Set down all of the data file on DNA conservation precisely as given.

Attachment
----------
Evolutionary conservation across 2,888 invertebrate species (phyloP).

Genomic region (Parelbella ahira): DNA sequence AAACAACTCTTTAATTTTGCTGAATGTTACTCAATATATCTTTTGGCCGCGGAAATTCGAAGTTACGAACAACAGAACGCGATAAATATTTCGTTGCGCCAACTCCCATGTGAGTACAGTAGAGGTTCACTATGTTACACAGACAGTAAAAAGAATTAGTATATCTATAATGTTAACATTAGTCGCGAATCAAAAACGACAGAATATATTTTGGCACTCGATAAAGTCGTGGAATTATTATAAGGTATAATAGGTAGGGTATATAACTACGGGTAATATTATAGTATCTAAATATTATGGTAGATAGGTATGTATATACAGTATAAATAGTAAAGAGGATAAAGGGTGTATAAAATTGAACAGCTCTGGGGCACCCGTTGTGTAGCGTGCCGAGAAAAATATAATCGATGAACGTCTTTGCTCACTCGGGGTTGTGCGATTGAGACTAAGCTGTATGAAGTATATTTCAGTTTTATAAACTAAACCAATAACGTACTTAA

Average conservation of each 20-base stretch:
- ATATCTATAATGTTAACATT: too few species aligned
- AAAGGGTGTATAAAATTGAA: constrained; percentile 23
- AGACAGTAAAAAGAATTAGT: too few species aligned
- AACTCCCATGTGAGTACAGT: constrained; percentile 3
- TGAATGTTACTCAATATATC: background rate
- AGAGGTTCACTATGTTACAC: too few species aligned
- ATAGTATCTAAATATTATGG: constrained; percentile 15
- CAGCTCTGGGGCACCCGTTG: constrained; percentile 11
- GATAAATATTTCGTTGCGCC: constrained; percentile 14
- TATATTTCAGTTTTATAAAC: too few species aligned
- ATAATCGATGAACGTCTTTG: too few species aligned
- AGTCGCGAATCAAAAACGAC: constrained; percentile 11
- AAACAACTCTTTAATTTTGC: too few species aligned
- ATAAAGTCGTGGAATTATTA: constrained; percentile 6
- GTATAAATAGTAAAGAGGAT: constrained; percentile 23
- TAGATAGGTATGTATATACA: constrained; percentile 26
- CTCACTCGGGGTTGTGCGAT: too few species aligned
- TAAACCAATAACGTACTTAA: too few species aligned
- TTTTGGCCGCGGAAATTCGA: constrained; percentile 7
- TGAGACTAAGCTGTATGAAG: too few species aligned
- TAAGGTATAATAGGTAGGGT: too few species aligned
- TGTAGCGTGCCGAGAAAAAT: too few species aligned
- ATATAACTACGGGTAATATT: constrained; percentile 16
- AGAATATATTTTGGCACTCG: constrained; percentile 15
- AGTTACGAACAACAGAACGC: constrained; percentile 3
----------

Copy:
Evolutionary conservation across 2,888 invertebrate species (phyloP).

Genomic region (Parelbella ahira): DNA sequence AAACAACTCTTTAATTTTGCTGAATGTTACTCAATATATCTTTTGGCCGCGGAAATTCGAAGTTACGAACAACAGAACGCGATAAATATTTCGTTGCGCCAACTCCCATGTGAGTACAGTAGAGGTTCACTATGTTACACAGACAGTAAAAAGAATTAGTATATCTATAATGTTAACATTAGTCGCGAATCAAAAACGACAGAATATATTTTGGCACTCGATAAAGTCGTGGAATTATTATAAGGTATAATAGGTAGGGTATATAACTACGGGTAATATTATAGTATCTAAATATTATGGTAGATAGGTATGTATATACAGTATAAATAGTAAAGAGGATAAAGGGTGTATAAAATTGAACAGCTCTGGGGCACCCGTTGTGTAGCGTGCCGAGAAAAATATAATCGATGAACGTCTTTGCTCACTCGGGGTTGTGCGATTGAGACTAAGCTGTATGAAGTATATTTCAGTTTTATAAACTAAACCAATAACGTACTTAA

Average conservation of each 20-base stretch:
- ATATCTATAATGTTAACATT: too few species aligned
- AAAGGGTGTATAAAATTGAA: constrained; percentile 23
- AGACAGTAAAAAGAATTAGT: too few species aligned
- AACTCCCATGTGAGTACAGT: constrained; percentile 3
- TGAATGTTACTCAATATATC: background rate
- AGAGGTTCACTATGTTACAC: too few species aligned
- ATAGTATCTAAATATTATGG: constrained; percentile 15
- CAGCTCTGGGGCACCCGTTG: constrained; percentile 11
- GATAAATATTTCGTTGCGCC: constrained; percentile 14
- TATATTTCAGTTTTATAAAC: too few species aligned
- ATAATCGATGAACGTCTTTG: too few species aligned
- AGTCGCGAATCAAAAACGAC: constrained; percentile 11
- AAACAACTCTTTAATTTTGC: too few species aligned
- ATAAAGTCGTGGAATTATTA: constrained; percentile 6
- GTATAAATAGTAAAGAGGAT: constrained; percentile 23
- TAGATAGGTATGTATATACA: constrained; percentile 26
- CTCACTCGGGGTTGTGCGAT: too few species aligned
- TAAACCAATAACGTACTTAA: too few species aligned
- TTTTGGCCGCGGAAATTCGA: constrained; percentile 7
- TGAGACTAAGCTGTATGAAG: too few species aligned
- TAAGGTATAATAGGTAGGGT: too few species aligned
- TGTAGCGTGCCGAGAAAAAT: too few species aligned
- ATATAACTACGGGTAATATT: constrained; percentile 16
- AGAATATATTTTGGCACTCG: constrained; percentile 15
- AGTTACGAACAACAGAACGC: constrained; percentile 3